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Serving New Americans: A Strategic Opportunity for Credit Unions

These reports offer a look at immigrant trends in the United States and the opportunities created for credit unions who can serve these new Americans.

Executive Summary

There’s a powerful force exerting itself on the U.S. economy, promising tremendous opportunities for those nimble enough to recognize and respond to it. That force is a population of more than 33 million immigrants – new Americans who are reshaping our society. Numbers – the largest immigrant population in our history – are just one of the issues explored by a colloquium of immigration experts and credit union CEOs.

What is the research about?

In session one, Steven Camarota provides a profile of the size, scope, ethnicity, and attitudes of today's foreign born population. In session two, Alejandro Portes examines the phenomenon of segmented assimilation by immigrants into the American society, and its determinants. In session three, Wayne A. Cornelius addresses the changing demographics of Mexican immigrants. In session four, Kim Bannan and David Grace discuss specific credit union initiatives designed to serve immigrant groups. In session five, a panel of CEOs discuss their credit union' strategies for serving new Americans. In the final session, a panel of marketing professionals discuss strategies for communicating the benefits of credit union membership to new Americans, and development of products and services to serve them.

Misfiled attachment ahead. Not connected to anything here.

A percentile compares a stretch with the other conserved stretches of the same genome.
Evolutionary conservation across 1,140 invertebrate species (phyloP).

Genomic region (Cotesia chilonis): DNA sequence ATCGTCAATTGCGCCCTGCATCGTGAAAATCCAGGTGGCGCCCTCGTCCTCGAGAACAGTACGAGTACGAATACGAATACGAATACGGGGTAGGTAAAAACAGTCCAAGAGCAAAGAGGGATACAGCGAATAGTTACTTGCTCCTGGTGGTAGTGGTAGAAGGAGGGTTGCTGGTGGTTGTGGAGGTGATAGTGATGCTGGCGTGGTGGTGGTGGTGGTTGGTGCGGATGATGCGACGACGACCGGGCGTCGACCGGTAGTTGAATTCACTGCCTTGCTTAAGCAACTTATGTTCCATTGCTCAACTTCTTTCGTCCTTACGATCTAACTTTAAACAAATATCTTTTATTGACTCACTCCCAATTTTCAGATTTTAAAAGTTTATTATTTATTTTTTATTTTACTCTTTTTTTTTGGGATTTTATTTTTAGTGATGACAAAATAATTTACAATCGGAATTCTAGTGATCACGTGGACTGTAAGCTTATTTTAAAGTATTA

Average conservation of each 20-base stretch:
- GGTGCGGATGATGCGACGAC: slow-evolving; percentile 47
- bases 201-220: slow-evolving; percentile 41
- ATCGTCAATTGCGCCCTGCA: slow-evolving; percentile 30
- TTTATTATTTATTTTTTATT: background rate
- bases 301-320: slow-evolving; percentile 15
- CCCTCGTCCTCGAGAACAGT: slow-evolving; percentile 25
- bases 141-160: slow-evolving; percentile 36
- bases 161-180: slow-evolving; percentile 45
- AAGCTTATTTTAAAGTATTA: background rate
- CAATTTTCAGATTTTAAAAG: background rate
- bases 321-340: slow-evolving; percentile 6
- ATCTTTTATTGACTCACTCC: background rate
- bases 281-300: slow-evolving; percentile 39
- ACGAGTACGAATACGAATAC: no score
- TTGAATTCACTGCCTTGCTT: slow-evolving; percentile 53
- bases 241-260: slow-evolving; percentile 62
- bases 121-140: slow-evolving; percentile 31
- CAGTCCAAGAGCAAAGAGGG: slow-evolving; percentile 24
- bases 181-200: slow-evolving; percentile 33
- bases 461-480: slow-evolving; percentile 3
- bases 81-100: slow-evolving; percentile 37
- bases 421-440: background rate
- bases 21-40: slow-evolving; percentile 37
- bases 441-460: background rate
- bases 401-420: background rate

What are the credit union implications? 

Every credit union can respond to the opportunity presented by increased immigrant populations, regardless of its size, field of membership, or geographic location. Some keys to success in reaching out to immigrant populations include:

  • Understand the local market
  • Develop services for unbanked immigrants
  • Offer low-cost remittance services
  • Provide access to savings accounts
  • Explore small loan and mortgage programs
  • Provide education and special communication programs
  • Staff properly

This report is sponsored by the Center for Credit Union Research,University of Wisconsin-Madison, with colloquium hosted by the Center for Comparative Immigration Studies, University of California, San Diego.